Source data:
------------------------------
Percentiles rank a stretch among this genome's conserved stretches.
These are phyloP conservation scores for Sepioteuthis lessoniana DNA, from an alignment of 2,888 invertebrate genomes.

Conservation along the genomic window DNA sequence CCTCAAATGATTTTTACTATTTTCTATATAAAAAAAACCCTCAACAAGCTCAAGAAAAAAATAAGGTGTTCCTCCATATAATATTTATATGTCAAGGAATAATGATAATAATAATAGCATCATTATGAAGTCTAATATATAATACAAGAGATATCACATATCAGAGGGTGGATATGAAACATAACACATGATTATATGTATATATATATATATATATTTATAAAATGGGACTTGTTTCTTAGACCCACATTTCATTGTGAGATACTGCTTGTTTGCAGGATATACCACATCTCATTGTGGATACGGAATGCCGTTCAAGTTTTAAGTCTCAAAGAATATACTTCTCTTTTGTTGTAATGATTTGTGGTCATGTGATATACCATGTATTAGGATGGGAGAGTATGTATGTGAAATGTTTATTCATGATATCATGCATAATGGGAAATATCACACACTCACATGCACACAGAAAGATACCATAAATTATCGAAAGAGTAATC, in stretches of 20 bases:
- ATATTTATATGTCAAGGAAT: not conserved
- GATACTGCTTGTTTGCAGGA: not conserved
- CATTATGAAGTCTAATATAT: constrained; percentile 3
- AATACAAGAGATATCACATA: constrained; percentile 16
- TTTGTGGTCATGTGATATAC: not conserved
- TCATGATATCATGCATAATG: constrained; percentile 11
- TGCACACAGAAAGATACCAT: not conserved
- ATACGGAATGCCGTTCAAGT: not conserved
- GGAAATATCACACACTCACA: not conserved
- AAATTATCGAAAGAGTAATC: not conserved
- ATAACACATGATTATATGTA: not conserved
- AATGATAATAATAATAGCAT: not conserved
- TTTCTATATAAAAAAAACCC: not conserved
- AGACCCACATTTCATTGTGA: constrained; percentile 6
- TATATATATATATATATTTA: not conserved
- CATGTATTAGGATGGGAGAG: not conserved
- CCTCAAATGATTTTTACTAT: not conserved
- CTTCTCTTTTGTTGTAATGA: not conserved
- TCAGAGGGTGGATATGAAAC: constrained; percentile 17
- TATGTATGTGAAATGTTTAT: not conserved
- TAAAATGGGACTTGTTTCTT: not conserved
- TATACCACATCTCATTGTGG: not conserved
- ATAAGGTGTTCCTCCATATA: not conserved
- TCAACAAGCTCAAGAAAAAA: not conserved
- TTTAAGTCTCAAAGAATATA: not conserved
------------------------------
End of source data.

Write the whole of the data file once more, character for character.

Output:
Percentiles rank a stretch among this genome's conserved stretches.
These are phyloP conservation scores for Sepioteuthis lessoniana DNA, from an alignment of 2,888 invertebrate genomes.

Conservation along the genomic window DNA sequence CCTCAAATGATTTTTACTATTTTCTATATAAAAAAAACCCTCAACAAGCTCAAGAAAAAAATAAGGTGTTCCTCCATATAATATTTATATGTCAAGGAATAATGATAATAATAATAGCATCATTATGAAGTCTAATATATAATACAAGAGATATCACATATCAGAGGGTGGATATGAAACATAACACATGATTATATGTATATATATATATATATATTTATAAAATGGGACTTGTTTCTTAGACCCACATTTCATTGTGAGATACTGCTTGTTTGCAGGATATACCACATCTCATTGTGGATACGGAATGCCGTTCAAGTTTTAAGTCTCAAAGAATATACTTCTCTTTTGTTGTAATGATTTGTGGTCATGTGATATACCATGTATTAGGATGGGAGAGTATGTATGTGAAATGTTTATTCATGATATCATGCATAATGGGAAATATCACACACTCACATGCACACAGAAAGATACCATAAATTATCGAAAGAGTAATC, in stretches of 20 bases:
- ATATTTATATGTCAAGGAAT: not conserved
- GATACTGCTTGTTTGCAGGA: not conserved
- CATTATGAAGTCTAATATAT: constrained; percentile 3
- AATACAAGAGATATCACATA: constrained; percentile 16
- TTTGTGGTCATGTGATATAC: not conserved
- TCATGATATCATGCATAATG: constrained; percentile 11
- TGCACACAGAAAGATACCAT: not conserved
- ATACGGAATGCCGTTCAAGT: not conserved
- GGAAATATCACACACTCACA: not conserved
- AAATTATCGAAAGAGTAATC: not conserved
- ATAACACATGATTATATGTA: not conserved
- AATGATAATAATAATAGCAT: not conserved
- TTTCTATATAAAAAAAACCC: not conserved
- AGACCCACATTTCATTGTGA: constrained; percentile 6
- TATATATATATATATATTTA: not conserved
- CATGTATTAGGATGGGAGAG: not conserved
- CCTCAAATGATTTTTACTAT: not conserved
- CTTCTCTTTTGTTGTAATGA: not conserved
- TCAGAGGGTGGATATGAAAC: constrained; percentile 17
- TATGTATGTGAAATGTTTAT: not conserved
- TAAAATGGGACTTGTTTCTT: not conserved
- TATACCACATCTCATTGTGG: not conserved
- ATAAGGTGTTCCTCCATATA: not conserved
- TCAACAAGCTCAAGAAAAAA: not conserved
- TTTAAGTCTCAAAGAATATA: not conserved